Ian McKellen Writings

September 1999 | Coming Out For the Count

Michael Portillo's record on gay rights is both appalling and hypocritical. His 'confession' suggests this may not change.

This story will not go away. Ask Ron Davies, Peter Mandelson, or even Bill Clinton. We voters have a lively interest in the sex lives of our politicians, simply because they are famous. We gleefully pick up a used copy of the Sun for the latest dirt, even as we condemn the intrusion — just as we would for a celebrated entertainer or footballer. Anything to share in the humanity of those whose lives would otherwise seem remote from our own.

But in the case of Michael Portillo our concern is more righteous. He is returning to politics — brave man — and as a public servant once more he can be expected to answer for what he has put on public record. This now includes the stumbling words with which he emerged from whatever closet it was in Thursday's Times. That same evening, but with sterner jaw (a great part for Martin Shaw or Colin Firth) he twice "flatly" denied any indiscretion with Peter Lilley.

A cardboard illusion shattered! I had always thought they would have made a lovely pair, in some homely nook, plotting their fascist bed-games. Such has been the sly caricature of the gay press and its readers. For while both of them had power, serving under General Thatcher, following her lead they voted against the gay population unerringly.

They were against equalising the age of consent. They declined to lift the ban on gays serving in the British armed forces. They voted for Section 28, the nasty little law which meddles, among other things, in what a local authority school can,, or cannot, teach about homosexuality the "red meat thrown to our right-wing wolves", as Tristan Garel-Jones described it to me at the time.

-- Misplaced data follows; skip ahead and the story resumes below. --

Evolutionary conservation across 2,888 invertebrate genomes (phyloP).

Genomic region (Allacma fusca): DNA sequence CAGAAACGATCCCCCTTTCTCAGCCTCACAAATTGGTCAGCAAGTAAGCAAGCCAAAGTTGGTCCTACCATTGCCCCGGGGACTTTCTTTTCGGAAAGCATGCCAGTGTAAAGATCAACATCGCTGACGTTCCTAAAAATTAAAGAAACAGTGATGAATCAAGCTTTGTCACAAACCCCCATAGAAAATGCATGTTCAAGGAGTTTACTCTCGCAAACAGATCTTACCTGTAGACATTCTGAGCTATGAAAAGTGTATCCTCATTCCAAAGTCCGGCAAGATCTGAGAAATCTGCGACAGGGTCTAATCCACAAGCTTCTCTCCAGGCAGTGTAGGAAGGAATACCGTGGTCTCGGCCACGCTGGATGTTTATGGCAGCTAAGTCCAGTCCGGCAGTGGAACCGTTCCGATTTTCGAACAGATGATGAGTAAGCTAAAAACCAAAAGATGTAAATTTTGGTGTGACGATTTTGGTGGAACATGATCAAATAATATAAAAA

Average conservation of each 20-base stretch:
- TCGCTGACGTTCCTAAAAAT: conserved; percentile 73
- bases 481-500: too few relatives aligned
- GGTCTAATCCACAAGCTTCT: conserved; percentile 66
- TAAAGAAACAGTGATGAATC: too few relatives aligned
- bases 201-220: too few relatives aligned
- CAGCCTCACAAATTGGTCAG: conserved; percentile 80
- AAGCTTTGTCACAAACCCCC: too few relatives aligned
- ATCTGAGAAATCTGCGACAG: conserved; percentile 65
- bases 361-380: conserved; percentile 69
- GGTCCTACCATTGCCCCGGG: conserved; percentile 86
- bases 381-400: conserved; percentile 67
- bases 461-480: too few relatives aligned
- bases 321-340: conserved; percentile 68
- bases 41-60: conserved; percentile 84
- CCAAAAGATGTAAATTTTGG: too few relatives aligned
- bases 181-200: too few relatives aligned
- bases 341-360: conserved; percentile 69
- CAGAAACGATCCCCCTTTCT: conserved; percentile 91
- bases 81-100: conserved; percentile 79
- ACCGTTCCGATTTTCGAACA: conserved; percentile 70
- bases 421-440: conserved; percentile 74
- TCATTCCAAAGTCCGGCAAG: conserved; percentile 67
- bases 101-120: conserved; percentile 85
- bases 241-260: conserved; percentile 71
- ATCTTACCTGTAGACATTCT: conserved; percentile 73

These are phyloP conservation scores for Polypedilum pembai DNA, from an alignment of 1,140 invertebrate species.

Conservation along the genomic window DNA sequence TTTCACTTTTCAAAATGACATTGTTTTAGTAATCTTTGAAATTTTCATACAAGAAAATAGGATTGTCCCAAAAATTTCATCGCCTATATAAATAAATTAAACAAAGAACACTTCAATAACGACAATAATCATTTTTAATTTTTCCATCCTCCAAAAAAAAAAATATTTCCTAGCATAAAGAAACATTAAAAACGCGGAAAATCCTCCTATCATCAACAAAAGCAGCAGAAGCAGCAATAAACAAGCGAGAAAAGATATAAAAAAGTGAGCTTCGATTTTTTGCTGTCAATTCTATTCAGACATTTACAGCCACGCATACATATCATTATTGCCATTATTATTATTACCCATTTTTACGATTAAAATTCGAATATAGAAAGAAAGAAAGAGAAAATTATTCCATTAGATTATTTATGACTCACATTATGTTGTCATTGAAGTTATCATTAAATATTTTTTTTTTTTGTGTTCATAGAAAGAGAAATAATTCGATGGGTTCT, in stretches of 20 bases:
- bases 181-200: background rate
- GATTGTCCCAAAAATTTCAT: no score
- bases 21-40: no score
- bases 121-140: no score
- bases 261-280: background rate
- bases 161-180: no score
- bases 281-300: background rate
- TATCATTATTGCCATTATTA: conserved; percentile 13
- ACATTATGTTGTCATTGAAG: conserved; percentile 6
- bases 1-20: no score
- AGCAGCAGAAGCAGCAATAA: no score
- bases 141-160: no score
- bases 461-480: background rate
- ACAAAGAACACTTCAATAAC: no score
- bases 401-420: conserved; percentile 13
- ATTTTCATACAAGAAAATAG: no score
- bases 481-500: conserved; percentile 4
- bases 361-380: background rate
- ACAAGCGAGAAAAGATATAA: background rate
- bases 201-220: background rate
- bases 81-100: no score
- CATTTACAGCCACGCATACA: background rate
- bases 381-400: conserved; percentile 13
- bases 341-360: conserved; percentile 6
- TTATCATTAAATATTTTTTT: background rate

Their public stance meant that they could not, surely, be gay themselves, for that would mean they were voting to say: "What has been good enough for me is too good for the rest of you." Yet still the rumours persisted, to the embarrassment of them both. We now know that they even discussed going to court to tackle the rumours, but then didn't.

I know how annoying all this must have been for them. For 49 years, until I said otherwise, people invariably assumed that I was straight. I hope that Mr Portillo is feeling as relieved as I was to proclaim publicly a truth that was previously shared only with friends. The Press Association called it a "confession", though Mr Portillo hoped we wouldn't be much interested. We shall see.

The news was broadcast in large headlines by broadsheets and tabloids alike, and the latter will play Hunt Polly's-Old-Flames until they run their prey to ground.

Further revelations should there be anything left to reveal would significantly alter the political dynamic. But for now it seems likely that the Kensington and Chelsea selection committee may well be attracted to a candidate with a racy past to replace Alan Clark, a man who in a somewhat bolder manner was happy to parade his sexual escapades to an admiring public. (Incidentally, Mr Clark's views on homosexuality were changing of late, under pressure from his gay constituents. Their influence may yet prove Mr Portillo's stumbling-block.)

But there are wider issues than the predilections of the local party. Tory apologists in the media have tried to minimise the situation by talking of their man's "youthful indiscretions". Interestingly that is not a term Mr Portillo has himself used. Nor has he talked of "experimentation". Rather he has, in effect, defined himself as bisexual, without using the word. Are the Tories ready for their first openly bisexual party leader?